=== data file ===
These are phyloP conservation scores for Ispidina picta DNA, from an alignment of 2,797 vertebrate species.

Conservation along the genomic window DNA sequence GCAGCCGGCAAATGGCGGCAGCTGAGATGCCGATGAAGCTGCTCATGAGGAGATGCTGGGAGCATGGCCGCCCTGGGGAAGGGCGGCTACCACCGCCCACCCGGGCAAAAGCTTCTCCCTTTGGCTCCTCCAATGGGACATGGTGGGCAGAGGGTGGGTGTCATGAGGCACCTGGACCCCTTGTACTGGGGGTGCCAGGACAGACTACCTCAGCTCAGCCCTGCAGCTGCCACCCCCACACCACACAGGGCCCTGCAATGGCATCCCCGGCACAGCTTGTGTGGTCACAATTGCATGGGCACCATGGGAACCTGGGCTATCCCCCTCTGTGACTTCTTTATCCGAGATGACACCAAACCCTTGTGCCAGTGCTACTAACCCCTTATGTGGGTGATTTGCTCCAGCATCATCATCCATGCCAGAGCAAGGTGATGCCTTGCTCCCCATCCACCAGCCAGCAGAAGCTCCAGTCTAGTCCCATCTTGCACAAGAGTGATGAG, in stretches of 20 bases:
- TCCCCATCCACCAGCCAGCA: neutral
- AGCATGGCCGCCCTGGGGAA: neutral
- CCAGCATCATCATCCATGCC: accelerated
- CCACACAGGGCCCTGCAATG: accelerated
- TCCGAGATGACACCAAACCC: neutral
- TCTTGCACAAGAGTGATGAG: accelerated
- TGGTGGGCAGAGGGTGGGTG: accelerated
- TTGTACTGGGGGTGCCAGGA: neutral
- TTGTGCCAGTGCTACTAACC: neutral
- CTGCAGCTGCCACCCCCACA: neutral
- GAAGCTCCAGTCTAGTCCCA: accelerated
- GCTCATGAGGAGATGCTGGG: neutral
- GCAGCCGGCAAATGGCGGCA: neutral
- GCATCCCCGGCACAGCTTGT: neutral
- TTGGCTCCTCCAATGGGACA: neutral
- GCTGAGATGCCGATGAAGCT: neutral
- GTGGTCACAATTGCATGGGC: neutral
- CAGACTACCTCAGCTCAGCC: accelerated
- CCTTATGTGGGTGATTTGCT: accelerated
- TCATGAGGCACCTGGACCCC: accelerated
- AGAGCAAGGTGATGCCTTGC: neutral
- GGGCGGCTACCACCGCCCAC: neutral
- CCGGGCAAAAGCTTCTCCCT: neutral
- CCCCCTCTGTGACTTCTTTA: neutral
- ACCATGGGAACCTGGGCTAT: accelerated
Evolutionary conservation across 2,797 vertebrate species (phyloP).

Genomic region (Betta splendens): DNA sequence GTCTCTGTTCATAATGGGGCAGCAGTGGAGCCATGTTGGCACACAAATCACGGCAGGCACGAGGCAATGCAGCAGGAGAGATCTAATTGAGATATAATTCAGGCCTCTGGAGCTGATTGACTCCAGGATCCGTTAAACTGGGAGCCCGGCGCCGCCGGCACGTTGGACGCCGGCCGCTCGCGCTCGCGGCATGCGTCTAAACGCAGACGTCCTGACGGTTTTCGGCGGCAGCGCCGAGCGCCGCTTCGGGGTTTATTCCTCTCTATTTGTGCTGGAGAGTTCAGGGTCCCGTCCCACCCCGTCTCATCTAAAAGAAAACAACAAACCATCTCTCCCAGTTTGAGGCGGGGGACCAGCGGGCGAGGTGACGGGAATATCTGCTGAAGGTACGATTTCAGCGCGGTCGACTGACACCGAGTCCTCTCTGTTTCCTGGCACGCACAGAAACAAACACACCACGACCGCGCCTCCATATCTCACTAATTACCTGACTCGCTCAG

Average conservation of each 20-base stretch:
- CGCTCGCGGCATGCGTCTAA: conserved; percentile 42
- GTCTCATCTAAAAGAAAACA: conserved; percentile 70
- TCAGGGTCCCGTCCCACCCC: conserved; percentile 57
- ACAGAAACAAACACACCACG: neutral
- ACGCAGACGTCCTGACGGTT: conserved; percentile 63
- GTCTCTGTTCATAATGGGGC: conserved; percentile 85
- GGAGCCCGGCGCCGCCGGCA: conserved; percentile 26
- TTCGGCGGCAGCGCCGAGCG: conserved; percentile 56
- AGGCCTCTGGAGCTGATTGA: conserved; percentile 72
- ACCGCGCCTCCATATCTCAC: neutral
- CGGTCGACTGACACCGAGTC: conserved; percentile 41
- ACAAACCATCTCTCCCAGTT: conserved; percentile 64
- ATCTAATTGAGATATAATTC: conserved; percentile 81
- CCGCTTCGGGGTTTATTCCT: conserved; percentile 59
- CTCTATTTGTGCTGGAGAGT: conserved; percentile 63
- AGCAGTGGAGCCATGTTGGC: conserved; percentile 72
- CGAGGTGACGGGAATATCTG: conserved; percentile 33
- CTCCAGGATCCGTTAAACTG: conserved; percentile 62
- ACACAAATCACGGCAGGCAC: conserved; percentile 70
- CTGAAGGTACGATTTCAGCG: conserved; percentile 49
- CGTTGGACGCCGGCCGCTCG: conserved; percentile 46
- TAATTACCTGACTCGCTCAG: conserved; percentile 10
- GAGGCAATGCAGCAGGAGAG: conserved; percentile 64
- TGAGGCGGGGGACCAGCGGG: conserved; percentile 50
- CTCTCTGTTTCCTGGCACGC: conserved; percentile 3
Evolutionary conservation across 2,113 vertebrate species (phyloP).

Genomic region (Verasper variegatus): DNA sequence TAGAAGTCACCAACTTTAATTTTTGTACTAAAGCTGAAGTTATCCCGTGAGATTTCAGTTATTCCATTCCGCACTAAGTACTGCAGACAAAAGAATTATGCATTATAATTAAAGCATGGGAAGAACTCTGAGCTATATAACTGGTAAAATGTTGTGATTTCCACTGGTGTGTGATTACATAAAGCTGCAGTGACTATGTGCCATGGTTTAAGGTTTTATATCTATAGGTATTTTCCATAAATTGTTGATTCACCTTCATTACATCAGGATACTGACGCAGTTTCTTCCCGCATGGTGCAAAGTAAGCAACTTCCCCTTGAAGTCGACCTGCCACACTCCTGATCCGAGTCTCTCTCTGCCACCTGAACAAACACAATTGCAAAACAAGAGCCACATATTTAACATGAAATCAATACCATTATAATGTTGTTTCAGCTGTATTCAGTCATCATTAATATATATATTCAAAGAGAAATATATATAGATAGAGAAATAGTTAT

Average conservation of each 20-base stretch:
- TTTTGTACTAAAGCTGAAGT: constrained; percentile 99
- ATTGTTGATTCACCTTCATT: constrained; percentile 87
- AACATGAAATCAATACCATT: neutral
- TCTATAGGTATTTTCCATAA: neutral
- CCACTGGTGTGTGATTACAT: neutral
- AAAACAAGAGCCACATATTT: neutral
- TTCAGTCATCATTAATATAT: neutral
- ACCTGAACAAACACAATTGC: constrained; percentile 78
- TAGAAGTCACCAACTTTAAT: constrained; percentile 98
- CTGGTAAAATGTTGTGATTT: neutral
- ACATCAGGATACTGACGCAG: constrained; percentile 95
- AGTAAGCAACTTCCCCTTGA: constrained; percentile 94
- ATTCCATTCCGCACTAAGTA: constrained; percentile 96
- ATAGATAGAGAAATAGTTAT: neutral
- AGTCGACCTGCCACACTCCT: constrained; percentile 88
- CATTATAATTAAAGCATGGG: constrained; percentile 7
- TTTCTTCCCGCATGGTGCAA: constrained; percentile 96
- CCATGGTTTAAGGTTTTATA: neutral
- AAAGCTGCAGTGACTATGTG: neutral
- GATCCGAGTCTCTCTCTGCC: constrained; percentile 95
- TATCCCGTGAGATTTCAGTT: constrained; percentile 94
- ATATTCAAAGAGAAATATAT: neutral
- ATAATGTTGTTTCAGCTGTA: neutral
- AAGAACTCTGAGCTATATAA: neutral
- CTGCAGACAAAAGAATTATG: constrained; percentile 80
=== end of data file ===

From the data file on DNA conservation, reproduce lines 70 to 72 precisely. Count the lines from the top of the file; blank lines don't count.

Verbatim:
- AGTAAGCAACTTCCCCTTGA: constrained; percentile 94
- ATTCCATTCCGCACTAAGTA: constrained; percentile 96
- ATAGATAGAGAAATAGTTAT: neutral